February 18, 2015 at 1:52 am #3798anonymous123456Participant
I was recently diagnosed with genital HSV-1 through a swab test.
I have been in a monogamous relationship with a steady partner for two years. We both got tested for STD’s early on in the relationship
but we were unaware that testing did NOT include herpes testing. We have been sexually active without condoms for two years.
I had an aggressive outbreak of genital sores suddenly about a month ago and my swab result was HSV-1.
We are awaiting the result of my partner’s blood test, which we are assuming will be positive for HSV-1 as well.
He has never had any type of cold sore or bump in his genital region or around his mouth, ever.
I have done a lot of research and I know that herpes simplex is often asymptomatic. I have been trying to deduce whether my partner has oral
HSV-1, or genital HSV-1 (although I know that there is no way to know for sure).
It is confusing to me that if he has had oral HSV-1 for this whole time, that I did not catch it from him since we have shared so much saliva (for more than 2 years). It leads to me believe that he may have genital HSV-1 and I may have caught it from asymptomatic shedding (even though I know genital-to-genital transmission is rare).
We have now been avoiding oral sex since we are unsure whether my genital HSV-1 can be transferred to his oral region. The only thing
that we know for sure is that I have genital HSV-1 and he (most likely) has HSV-1 somewhere.
My questions are:
1) Is it possible that I contracted oral HSV-1 during the same encounter that I was infected with genital HSV-1? I have read that outbreaks are linked to the quality of your immune system, and mine is very poor, which makes me inclined to believe that if I had oral HSV-1 that I would show it.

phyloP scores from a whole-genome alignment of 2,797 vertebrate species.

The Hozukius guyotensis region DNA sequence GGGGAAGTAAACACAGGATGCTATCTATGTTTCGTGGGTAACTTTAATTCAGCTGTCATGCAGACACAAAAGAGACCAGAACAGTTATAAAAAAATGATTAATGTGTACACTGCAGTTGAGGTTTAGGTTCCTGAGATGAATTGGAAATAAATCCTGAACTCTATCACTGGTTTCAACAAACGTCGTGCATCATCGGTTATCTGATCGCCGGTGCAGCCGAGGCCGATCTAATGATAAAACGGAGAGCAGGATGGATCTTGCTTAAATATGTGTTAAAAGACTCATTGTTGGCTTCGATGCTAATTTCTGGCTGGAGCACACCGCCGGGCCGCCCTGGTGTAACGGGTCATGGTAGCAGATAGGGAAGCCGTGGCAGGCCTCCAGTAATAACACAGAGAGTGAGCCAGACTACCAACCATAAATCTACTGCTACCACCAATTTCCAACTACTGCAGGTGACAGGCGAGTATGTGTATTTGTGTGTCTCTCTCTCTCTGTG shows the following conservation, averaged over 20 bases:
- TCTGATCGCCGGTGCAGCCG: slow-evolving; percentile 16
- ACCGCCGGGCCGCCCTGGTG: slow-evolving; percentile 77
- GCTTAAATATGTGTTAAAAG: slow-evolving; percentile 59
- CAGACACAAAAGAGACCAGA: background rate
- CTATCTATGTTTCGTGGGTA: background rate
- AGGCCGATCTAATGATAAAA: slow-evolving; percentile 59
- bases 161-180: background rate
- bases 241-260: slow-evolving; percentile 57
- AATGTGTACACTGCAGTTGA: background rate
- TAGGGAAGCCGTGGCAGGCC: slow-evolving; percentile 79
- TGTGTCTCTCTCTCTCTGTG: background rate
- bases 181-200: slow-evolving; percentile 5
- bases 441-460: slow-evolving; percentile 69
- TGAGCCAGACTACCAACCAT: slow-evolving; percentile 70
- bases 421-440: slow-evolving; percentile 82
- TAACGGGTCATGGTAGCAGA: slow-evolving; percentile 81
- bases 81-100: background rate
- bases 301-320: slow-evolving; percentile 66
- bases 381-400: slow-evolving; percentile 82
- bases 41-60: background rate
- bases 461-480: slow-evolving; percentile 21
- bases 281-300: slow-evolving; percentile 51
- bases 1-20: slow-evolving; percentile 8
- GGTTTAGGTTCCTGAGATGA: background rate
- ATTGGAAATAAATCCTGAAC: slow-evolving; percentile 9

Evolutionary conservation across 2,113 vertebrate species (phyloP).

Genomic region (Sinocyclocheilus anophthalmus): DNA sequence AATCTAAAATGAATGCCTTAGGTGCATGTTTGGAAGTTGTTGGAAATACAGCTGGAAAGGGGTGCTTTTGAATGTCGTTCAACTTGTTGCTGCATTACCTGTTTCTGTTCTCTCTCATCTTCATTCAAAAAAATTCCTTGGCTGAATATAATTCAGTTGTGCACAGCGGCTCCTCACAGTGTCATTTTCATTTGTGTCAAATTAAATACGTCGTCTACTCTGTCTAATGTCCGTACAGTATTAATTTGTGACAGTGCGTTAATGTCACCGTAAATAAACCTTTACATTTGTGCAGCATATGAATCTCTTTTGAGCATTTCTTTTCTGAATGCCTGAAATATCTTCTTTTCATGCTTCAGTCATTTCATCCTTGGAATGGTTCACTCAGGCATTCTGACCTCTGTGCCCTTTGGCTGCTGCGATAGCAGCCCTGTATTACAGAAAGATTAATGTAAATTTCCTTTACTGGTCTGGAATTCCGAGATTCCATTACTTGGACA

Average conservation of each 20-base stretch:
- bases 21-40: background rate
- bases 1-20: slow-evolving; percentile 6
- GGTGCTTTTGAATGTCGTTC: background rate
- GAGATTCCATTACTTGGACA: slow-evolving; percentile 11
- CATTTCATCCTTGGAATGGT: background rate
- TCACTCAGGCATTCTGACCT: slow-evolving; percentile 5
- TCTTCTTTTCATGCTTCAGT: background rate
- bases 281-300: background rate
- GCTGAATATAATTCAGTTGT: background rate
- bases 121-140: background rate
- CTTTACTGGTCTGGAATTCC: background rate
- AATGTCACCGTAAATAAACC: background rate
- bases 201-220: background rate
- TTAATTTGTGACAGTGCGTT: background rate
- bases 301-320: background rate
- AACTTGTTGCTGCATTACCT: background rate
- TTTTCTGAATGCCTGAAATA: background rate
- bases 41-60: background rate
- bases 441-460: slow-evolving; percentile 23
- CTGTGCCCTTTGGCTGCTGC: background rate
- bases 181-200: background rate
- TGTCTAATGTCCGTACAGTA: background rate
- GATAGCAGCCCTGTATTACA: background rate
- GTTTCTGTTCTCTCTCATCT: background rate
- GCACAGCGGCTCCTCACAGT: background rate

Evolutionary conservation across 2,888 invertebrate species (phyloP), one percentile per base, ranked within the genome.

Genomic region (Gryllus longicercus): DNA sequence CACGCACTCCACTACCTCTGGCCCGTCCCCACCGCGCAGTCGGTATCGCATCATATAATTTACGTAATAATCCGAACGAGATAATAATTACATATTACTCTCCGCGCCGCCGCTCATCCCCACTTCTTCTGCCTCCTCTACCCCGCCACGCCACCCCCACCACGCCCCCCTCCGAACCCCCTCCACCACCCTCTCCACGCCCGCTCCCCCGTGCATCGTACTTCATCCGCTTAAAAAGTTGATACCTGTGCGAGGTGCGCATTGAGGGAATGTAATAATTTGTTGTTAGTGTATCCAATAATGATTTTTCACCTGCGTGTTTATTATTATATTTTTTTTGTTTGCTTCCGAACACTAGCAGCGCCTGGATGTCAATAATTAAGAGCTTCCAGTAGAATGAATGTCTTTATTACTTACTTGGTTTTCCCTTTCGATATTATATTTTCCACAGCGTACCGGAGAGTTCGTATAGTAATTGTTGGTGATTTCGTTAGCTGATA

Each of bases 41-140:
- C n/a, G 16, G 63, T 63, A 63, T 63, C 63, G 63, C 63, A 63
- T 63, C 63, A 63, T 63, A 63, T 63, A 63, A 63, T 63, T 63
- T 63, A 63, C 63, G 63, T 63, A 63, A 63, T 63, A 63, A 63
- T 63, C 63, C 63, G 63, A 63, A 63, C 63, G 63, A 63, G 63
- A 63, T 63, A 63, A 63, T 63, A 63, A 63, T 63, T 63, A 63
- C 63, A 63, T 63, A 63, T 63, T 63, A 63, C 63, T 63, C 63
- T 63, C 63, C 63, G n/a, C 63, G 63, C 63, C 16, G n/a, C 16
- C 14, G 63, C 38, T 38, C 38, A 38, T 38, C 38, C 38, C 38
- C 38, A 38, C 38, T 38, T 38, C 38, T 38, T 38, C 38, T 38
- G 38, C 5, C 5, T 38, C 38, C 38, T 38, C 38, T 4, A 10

2) Since I have genital HSV-1, do I need to worry about having oral sex with my partner? If he also has HSV-1?
Thank you for your time.
February 18, 2015 at 6:57 pm #3826Terri WarrenKeymaster
I would venture a guess that he is infected somewhere, yes. And even if his screening test is negative for HSV 1, I still think he has it. The screening test for HSV 1 is not the greatest. If he has genital HSV 1, he won’t get your HSV 1 from giving you oral sex. If he does test negative for HSV 1 and is worried that he might not really be infected, a western blot can help clarify that. The screening test misses 1-2 out of 10 infections.
I would not worry about having any kind of sex with him. It seems to me you are now both infected with HSV 1 and you are home free.
Yes you could have acquired HSV 1 in both places, did you have oral symptoms? In my experience, people who contract it in both places do have symptoms in both places of some kind. I am assuming you did not have oral symptoms.
March 2, 2015 at 2:19 pm #5283anonymous123456Participant
Thanks for your response. An update – I had no oral symptoms at all initially, but about 2 months after my outbreak I seem to have something on the corners of my mouth. I’m not 100% sure that they’re coldsores,because I do tend to get dry skin.
But one of them became pussy/scabby and it seemed to look more like a cold sore than dry skin.
Is it possible that I got the genital outbreak of HSV-1 first, and then the oral outbreak about 2 months after?? I’m a bit confused.
On a different note, for when I get a new sexual partner, do I simply need to get them tested for HSV-1/2 and if they are positive for HSV-1 then I don’t need to worry about sexual activity with them?
March 2, 2015 at 3:19 pm #5284Terri WarrenKeymaster
Things in the corner of the mouth may or may not be herpes. There is also a condition called angular chelitis that is NOT herpetic that can occur in the corner of the mouth. You won’t be able to know if this is herpes or not, should it recur, without a swab test, preferably PCR. I suppose it is possible that you acquired it genital and orally at the same time and showed up only genitally but that is certainly a less common scenario, I think.
Yes, if you get a new partner who is positive for HSV 1 (but negative for HSV 2) there are no worries about transmission. The risk of a new partner getting your HSV 1 or them getting yours is very very tiny.
You have one more post, feel free to ask another question if you have one.
- This reply was modified 7 years, 11 months ago by Terri Warren.
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